Getting Young Children Ready For A Move

easier_move_with_kidsMoving to a new house can be exciting for parents, but traumatic for kids, especially if they are moving far away from close friends and relatives. Here are some ways to help make the transition easier for preschoolers and young children. (If you have a teenager who’s moving their senior year of high school, good luck.)

Share the moving experience. If the house is nearby, make sure there is plenty of time for your children to explore their new home and neighborhood. Check out local parks, restaurants, and libraries. Visit the swimming pool at the Y or community center and other places your child might like. If you live far away but you’ve got pictures of the new place and neighborhood, show them. You’ll find lots of useful information and photos online. For younger children, remind them frequently about the new move.

Read children’s books about moving. Some good ones for young kids are Moving House, by Anne Civardi (Usborne Books); Moving With Kids, by Lori Collins Burgan (Harvard Common Press), and We’re Moving, by Heather Maisner and Kristina Stephenson (Kingfisher). If your kids are fans of the Berenstain Bears, check out the The Berenstain Bears’ Moving Day.

Keep favorite toys, stuffies, and comfort items close by. Pack your child’s beloved items—toys, games, pictures, dolls, whatever—in easily accessible places. Though you may be tempted to get rid of a ratty blanket or stuffed animal, don’t do so now if it’s something your child treasures.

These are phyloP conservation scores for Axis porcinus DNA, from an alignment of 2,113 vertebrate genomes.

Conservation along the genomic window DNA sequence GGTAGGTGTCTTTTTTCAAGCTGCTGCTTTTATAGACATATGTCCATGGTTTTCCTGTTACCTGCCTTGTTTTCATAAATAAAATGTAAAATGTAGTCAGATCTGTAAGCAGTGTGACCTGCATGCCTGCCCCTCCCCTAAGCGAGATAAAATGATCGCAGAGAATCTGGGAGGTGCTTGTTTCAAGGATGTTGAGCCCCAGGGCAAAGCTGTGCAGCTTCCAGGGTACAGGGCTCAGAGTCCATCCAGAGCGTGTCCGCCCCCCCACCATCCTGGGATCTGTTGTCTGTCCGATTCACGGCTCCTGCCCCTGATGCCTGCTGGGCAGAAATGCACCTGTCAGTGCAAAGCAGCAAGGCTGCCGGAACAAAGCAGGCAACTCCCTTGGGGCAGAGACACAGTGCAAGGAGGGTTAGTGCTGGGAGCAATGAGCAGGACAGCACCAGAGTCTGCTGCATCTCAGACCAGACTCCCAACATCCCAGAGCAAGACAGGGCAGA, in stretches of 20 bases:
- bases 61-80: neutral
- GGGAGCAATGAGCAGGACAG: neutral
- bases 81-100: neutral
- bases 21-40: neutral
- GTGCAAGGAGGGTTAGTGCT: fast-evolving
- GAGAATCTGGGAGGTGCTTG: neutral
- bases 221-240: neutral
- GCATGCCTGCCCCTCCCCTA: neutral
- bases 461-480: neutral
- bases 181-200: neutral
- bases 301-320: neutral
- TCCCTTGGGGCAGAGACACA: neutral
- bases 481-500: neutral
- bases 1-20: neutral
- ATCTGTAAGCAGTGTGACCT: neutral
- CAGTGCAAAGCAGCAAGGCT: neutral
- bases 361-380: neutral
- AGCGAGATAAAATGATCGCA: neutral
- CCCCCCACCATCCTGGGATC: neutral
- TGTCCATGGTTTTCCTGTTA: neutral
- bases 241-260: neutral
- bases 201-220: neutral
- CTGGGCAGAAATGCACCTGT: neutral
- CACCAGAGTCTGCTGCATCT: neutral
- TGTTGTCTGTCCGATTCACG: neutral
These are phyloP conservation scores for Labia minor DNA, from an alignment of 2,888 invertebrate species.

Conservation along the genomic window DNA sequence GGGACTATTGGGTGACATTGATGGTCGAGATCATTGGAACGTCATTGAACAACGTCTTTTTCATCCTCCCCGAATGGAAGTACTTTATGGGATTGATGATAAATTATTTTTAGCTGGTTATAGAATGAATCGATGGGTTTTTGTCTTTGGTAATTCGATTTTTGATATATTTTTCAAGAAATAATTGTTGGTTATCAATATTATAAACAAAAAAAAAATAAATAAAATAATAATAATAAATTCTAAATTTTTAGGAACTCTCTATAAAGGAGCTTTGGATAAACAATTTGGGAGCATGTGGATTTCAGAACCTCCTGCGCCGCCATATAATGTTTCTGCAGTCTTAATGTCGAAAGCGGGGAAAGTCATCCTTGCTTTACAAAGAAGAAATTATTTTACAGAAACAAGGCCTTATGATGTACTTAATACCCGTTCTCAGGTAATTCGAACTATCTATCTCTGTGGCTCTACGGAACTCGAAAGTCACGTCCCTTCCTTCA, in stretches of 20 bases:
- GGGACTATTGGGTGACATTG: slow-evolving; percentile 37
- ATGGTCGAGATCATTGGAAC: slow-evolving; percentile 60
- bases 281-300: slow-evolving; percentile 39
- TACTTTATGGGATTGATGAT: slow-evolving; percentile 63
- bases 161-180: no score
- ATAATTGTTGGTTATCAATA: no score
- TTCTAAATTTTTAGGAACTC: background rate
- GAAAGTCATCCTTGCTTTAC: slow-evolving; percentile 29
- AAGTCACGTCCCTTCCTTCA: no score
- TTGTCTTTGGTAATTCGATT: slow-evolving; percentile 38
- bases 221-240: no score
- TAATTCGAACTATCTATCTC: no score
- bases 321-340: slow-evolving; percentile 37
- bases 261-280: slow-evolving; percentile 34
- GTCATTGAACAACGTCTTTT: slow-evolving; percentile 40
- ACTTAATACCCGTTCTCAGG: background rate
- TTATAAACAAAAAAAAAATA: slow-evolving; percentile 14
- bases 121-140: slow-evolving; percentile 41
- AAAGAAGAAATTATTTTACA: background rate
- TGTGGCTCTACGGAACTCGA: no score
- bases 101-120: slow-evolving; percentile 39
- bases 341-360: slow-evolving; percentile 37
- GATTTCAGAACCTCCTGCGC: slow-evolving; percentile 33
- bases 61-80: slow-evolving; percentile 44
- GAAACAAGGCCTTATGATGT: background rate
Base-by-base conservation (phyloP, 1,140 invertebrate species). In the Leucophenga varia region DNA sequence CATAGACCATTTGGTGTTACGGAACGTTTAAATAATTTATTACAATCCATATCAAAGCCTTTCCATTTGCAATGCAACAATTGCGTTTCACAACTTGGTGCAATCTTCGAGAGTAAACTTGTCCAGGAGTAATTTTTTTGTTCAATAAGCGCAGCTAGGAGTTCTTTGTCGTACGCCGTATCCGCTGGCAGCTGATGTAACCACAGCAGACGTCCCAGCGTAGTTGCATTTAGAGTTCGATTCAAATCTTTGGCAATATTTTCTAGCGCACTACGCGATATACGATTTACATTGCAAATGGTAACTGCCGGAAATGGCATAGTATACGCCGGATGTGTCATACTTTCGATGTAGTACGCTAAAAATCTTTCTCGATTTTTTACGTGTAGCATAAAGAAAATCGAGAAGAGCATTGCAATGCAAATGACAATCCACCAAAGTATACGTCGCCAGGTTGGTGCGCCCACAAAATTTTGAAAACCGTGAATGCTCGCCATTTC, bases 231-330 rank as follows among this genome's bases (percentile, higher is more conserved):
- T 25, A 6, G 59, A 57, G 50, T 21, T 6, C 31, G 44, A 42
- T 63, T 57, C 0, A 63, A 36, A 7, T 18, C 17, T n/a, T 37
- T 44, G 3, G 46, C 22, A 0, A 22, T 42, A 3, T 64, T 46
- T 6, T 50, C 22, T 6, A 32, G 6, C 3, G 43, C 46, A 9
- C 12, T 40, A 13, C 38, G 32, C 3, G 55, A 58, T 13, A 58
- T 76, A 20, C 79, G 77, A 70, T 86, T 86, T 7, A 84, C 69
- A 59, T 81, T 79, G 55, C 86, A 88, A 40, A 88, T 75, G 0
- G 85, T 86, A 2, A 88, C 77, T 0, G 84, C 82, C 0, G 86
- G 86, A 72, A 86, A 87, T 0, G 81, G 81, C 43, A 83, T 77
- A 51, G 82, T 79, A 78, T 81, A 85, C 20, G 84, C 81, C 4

Meet other kids on the block. If at all possible, try to meet other families with young children who live on your street or nearby.

Get schools squared away. Particularly if it’s the middle of the school year, do what you can to make your child’s transition comfortable. Take the little one to see the new school. Find out whether your child is likely to be ahead of, or behind, the current curriculum and whether adjustments should be made.

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Arrange for new pediatrician and dentist if you will be moving out of the area. Don’t wait until your child comes down with chicken pox or has a cavity to find a new doctor.

Make sure there’s time to say goodbye. You may wish to plan a going-away party, or just go out to your favorite local restaurant with your family and close relatives and friends.

Get all necessary records—school, medical, and dental. If you’re going to be changing medical providers, make sure you have records to hand over.

Research activities in the new home. Especially if you’re moving during the summer, check out opportunities for the kids to get involved in activities that will help them make friends, such as summer camps and play groups.

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Arrange for a mover and get any pets ready, so you’re calm during the move. It won’t help the kids if you’re in a frenzy with last-minute details. Limit stress as much as possible, by having a friend or relative take care of your young children (away from your home) so you can pack as efficiently as possible.

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